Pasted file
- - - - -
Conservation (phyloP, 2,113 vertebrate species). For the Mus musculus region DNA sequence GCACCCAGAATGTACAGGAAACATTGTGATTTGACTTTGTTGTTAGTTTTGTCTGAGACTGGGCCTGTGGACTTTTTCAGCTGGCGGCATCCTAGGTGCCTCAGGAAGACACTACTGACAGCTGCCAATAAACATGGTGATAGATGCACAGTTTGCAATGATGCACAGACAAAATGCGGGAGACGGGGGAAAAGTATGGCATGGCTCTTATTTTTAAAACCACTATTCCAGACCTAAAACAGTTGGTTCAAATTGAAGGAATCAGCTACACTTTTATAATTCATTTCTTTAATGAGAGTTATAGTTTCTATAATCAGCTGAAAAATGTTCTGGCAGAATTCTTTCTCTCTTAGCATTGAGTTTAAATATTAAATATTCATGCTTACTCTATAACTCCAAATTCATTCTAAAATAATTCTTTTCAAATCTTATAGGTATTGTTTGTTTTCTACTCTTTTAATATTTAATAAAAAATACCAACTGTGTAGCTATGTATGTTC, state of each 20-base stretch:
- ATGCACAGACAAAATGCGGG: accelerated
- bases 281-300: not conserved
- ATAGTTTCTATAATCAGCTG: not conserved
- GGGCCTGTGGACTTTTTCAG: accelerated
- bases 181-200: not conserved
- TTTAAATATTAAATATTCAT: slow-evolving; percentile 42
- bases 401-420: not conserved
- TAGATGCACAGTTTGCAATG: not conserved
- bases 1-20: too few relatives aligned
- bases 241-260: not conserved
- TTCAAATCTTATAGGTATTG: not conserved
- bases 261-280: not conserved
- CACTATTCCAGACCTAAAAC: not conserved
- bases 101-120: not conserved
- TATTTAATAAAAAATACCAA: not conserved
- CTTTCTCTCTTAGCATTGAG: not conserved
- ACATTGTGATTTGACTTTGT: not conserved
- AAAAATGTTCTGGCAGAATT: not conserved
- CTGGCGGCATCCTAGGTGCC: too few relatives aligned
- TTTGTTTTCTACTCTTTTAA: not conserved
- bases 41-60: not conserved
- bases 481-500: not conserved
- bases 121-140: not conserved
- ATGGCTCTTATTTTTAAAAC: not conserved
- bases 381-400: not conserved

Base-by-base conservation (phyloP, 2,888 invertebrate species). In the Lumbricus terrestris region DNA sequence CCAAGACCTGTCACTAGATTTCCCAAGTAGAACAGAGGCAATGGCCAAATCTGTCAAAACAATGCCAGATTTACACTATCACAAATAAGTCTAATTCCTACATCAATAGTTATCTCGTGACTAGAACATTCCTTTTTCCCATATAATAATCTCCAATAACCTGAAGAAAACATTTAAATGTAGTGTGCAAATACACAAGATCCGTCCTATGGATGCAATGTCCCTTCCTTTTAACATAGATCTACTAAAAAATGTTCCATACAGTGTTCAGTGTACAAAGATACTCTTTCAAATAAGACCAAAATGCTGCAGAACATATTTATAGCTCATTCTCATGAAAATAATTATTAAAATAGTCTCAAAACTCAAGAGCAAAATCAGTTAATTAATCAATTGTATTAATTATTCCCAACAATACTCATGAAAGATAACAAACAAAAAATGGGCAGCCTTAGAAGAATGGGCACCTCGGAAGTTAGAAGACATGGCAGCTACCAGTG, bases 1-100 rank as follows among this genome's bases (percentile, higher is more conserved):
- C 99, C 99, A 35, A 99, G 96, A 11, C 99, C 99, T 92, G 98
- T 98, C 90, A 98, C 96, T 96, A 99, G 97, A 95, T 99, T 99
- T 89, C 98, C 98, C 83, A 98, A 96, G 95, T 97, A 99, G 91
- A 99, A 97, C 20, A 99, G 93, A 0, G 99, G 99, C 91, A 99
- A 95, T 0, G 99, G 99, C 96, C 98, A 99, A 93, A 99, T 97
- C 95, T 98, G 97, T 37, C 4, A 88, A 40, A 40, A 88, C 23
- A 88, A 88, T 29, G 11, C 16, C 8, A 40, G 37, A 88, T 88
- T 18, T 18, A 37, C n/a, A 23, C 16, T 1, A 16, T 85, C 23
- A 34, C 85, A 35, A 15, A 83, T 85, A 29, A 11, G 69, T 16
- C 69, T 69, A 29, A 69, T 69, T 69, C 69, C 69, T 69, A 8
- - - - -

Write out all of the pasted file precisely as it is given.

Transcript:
Conservation (phyloP, 2,113 vertebrate species). For the Mus musculus region DNA sequence GCACCCAGAATGTACAGGAAACATTGTGATTTGACTTTGTTGTTAGTTTTGTCTGAGACTGGGCCTGTGGACTTTTTCAGCTGGCGGCATCCTAGGTGCCTCAGGAAGACACTACTGACAGCTGCCAATAAACATGGTGATAGATGCACAGTTTGCAATGATGCACAGACAAAATGCGGGAGACGGGGGAAAAGTATGGCATGGCTCTTATTTTTAAAACCACTATTCCAGACCTAAAACAGTTGGTTCAAATTGAAGGAATCAGCTACACTTTTATAATTCATTTCTTTAATGAGAGTTATAGTTTCTATAATCAGCTGAAAAATGTTCTGGCAGAATTCTTTCTCTCTTAGCATTGAGTTTAAATATTAAATATTCATGCTTACTCTATAACTCCAAATTCATTCTAAAATAATTCTTTTCAAATCTTATAGGTATTGTTTGTTTTCTACTCTTTTAATATTTAATAAAAAATACCAACTGTGTAGCTATGTATGTTC, state of each 20-base stretch:
- ATGCACAGACAAAATGCGGG: accelerated
- bases 281-300: not conserved
- ATAGTTTCTATAATCAGCTG: not conserved
- GGGCCTGTGGACTTTTTCAG: accelerated
- bases 181-200: not conserved
- TTTAAATATTAAATATTCAT: slow-evolving; percentile 42
- bases 401-420: not conserved
- TAGATGCACAGTTTGCAATG: not conserved
- bases 1-20: too few relatives aligned
- bases 241-260: not conserved
- TTCAAATCTTATAGGTATTG: not conserved
- bases 261-280: not conserved
- CACTATTCCAGACCTAAAAC: not conserved
- bases 101-120: not conserved
- TATTTAATAAAAAATACCAA: not conserved
- CTTTCTCTCTTAGCATTGAG: not conserved
- ACATTGTGATTTGACTTTGT: not conserved
- AAAAATGTTCTGGCAGAATT: not conserved
- CTGGCGGCATCCTAGGTGCC: too few relatives aligned
- TTTGTTTTCTACTCTTTTAA: not conserved
- bases 41-60: not conserved
- bases 481-500: not conserved
- bases 121-140: not conserved
- ATGGCTCTTATTTTTAAAAC: not conserved
- bases 381-400: not conserved

Base-by-base conservation (phyloP, 2,888 invertebrate species). In the Lumbricus terrestris region DNA sequence CCAAGACCTGTCACTAGATTTCCCAAGTAGAACAGAGGCAATGGCCAAATCTGTCAAAACAATGCCAGATTTACACTATCACAAATAAGTCTAATTCCTACATCAATAGTTATCTCGTGACTAGAACATTCCTTTTTCCCATATAATAATCTCCAATAACCTGAAGAAAACATTTAAATGTAGTGTGCAAATACACAAGATCCGTCCTATGGATGCAATGTCCCTTCCTTTTAACATAGATCTACTAAAAAATGTTCCATACAGTGTTCAGTGTACAAAGATACTCTTTCAAATAAGACCAAAATGCTGCAGAACATATTTATAGCTCATTCTCATGAAAATAATTATTAAAATAGTCTCAAAACTCAAGAGCAAAATCAGTTAATTAATCAATTGTATTAATTATTCCCAACAATACTCATGAAAGATAACAAACAAAAAATGGGCAGCCTTAGAAGAATGGGCACCTCGGAAGTTAGAAGACATGGCAGCTACCAGTG, bases 1-100 rank as follows among this genome's bases (percentile, higher is more conserved):
- C 99, C 99, A 35, A 99, G 96, A 11, C 99, C 99, T 92, G 98
- T 98, C 90, A 98, C 96, T 96, A 99, G 97, A 95, T 99, T 99
- T 89, C 98, C 98, C 83, A 98, A 96, G 95, T 97, A 99, G 91
- A 99, A 97, C 20, A 99, G 93, A 0, G 99, G 99, C 91, A 99
- A 95, T 0, G 99, G 99, C 96, C 98, A 99, A 93, A 99, T 97
- C 95, T 98, G 97, T 37, C 4, A 88, A 40, A 40, A 88, C 23
- A 88, A 88, T 29, G 11, C 16, C 8, A 40, G 37, A 88, T 88
- T 18, T 18, A 37, C n/a, A 23, C 16, T 1, A 16, T 85, C 23
- A 34, C 85, A 35, A 15, A 83, T 85, A 29, A 11, G 69, T 16
- C 69, T 69, A 29, A 69, T 69, T 69, C 69, C 69, T 69, A 8